Palestine: a joyful result for a father of four

  • 06 Oct 2020

What would be your feeling if one day you lost your sight and couldn’t see your loved ones? Now imagine how difficult vision loss is for a parent, a child or grandparent. It is devastating!

Here is the story of a father who has been visually impairment in his eye since 2017.

Shaban Al Shamaly, 56, is a proud father-of-four and a school security guard who lives and works in Jabalia Camp, Gaza Strip, 72km from Jerusalem. Shaban loves watching historical documentaries, reading, writing and walking.

Last April, Shaban was taken to St John Eye Hospital in Gaza because of his eye issue. He is experiencing cloudy vision. He was eventually diagnosed with a cataract which can lead to permanent blindness if left untreated.

Cataract is a leading case of blindness in Palestine.

Cataract affected Shaban’s lifestyle and work. He is sole provider for his family and working to secure a better future for his children. His poor vision condition impacted his ability to generate income, carry out normal day-to-day activities and see his children’s faces.

Although his cataract operation was originally scheduled on the 13th of May, Shaban did not undergo the surgery. His access to eye health treatment was affected by the coronavirus pandemic and the lockdown.

“My family was anxious from the pandemic,” Shaban said. “There were many challenges of living with the lockdown such as making money, providing food and dealing with uncertainty.”

Despite his physical health and wellbeing challenges as a visually impairment person, Shaban did not stop inspiring his children to study and seek knowledge. 89% of visually impaired people live in low and middle-income countries. Blindness sometimes forces parents to stop sending their children to school as they become responsible for making money and taking care of the family.

Although Shaban’s operation was postponed because of the lockdown and precautionary measures, the health workers continued to follow up with him. Shaban did not give up and he held onto hope to receive the eye care he needs. He kept waiting until he heard the good news in July that he would undergo the sight saving operation. Shaban felt safe to get the treatment despite the virus and fear of transmission.

“I wasn’t afraid. The hospital took the necessary precautions and prevention measurements to protect us and its staff. Everyone was wearing personal protection equipment.”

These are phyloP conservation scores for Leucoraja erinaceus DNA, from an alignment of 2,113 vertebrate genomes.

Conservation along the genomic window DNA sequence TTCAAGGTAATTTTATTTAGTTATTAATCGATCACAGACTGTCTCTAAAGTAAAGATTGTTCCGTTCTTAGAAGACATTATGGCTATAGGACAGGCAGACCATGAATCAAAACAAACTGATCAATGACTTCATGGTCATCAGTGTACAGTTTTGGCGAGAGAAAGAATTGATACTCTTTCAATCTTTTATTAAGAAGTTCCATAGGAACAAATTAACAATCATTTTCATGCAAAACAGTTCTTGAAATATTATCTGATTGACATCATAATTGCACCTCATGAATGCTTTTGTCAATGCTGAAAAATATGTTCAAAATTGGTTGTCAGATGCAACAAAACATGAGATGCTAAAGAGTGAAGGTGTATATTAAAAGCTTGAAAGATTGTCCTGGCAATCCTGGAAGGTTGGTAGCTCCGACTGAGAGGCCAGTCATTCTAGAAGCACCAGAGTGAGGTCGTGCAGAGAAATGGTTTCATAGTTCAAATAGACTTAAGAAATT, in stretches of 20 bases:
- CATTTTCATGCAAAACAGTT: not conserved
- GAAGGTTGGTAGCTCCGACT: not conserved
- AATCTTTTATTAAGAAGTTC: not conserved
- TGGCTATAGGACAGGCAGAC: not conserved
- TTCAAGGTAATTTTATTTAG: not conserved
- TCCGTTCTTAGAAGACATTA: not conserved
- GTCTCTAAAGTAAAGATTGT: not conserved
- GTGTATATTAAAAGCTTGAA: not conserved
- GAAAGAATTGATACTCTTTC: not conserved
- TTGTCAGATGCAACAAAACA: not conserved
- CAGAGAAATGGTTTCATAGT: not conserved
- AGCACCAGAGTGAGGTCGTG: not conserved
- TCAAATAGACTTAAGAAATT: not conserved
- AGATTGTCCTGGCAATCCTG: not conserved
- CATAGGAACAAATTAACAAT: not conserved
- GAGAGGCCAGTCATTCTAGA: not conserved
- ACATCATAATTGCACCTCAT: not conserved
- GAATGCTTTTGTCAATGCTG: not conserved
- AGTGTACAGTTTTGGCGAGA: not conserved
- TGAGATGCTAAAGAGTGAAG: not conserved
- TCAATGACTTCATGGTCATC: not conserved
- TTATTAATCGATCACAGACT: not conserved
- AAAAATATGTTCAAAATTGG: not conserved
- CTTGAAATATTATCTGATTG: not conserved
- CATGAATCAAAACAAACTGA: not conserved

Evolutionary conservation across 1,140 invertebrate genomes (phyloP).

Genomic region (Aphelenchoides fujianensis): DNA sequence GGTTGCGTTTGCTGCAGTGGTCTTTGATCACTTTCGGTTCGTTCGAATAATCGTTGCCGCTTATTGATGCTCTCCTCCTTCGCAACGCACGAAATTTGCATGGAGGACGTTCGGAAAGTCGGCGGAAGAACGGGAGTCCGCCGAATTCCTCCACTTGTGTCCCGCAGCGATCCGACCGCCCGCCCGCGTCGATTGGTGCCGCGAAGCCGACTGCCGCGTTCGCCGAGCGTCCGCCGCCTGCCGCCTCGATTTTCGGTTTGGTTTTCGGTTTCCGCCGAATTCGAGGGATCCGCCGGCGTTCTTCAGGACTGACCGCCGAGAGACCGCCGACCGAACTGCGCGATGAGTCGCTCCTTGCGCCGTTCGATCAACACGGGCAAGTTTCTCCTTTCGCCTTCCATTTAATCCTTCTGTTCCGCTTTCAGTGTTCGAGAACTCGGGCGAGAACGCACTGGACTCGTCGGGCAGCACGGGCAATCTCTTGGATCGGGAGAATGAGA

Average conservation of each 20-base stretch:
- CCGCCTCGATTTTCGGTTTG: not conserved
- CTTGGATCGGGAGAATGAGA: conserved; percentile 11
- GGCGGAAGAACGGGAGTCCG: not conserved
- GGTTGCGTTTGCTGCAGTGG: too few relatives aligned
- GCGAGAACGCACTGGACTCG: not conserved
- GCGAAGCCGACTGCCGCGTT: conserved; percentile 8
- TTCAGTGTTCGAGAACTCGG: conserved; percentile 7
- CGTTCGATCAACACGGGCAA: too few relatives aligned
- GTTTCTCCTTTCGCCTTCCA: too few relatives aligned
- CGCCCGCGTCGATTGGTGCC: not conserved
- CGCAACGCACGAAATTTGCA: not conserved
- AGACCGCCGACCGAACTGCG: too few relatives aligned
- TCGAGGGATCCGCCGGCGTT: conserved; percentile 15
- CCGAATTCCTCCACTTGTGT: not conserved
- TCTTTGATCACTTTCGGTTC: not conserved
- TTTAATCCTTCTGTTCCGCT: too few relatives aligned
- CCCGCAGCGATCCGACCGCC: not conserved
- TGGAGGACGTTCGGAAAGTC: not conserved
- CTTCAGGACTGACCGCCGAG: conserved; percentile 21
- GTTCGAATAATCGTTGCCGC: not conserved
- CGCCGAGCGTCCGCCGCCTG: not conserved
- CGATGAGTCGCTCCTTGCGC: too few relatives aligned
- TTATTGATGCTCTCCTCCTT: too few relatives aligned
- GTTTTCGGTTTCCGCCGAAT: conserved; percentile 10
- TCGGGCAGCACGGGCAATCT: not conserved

Shaban’s blindness was treated with a straightforward 20 minute operation. The next treatment step for Shaban is to wear glass to sustain his sight.  Now he can move freely around, work, read, write and, most importantly, he can see his children. Shaban said he can safely cross the roads. He thanked the health workers for saving his sight and helping him to secure access to eye services during the pandemic.

“My family couldn’t believe I can see them. It was a mix of emotions of happiness, excitement and disbelief. It’s great to get seeing the faces of your children, wife and relatives,” he added. “I did not restore my eyesight only, my wellbeing, independency and self-efficacy have been restored too.”

Shaban is fully recovered now and continues to work as a school security guard at his area, Jabalia Camp.

The Fred Hollows Foundation’s work in Palestine is supported by the Australian Government through the Australian NGO Cooperation Program (ANCP).

The Fred Hollows Foundation:

The Fred Hollows Foundation is an international development organization working to eliminate avoidable blindness. The Foundation works in more than 25 countries around the world, restoring sight to people in some of the most marginalised communities. In 2019, The Foundation screened 45,243 people and performed 6,639 eye operations and treatments including 1,064 cataract operations and 4,767 diabetic retinopathy treatments in Palestine.


St. John’s Hospital Group:

St John of Jerusalem Eye Hospital Group is a historic hospital spanning over 139 years of history. We are working tirelessly to keep our doors open to patients, and providing medical and surgical services, especially during a pandemic that has devastated much of the world.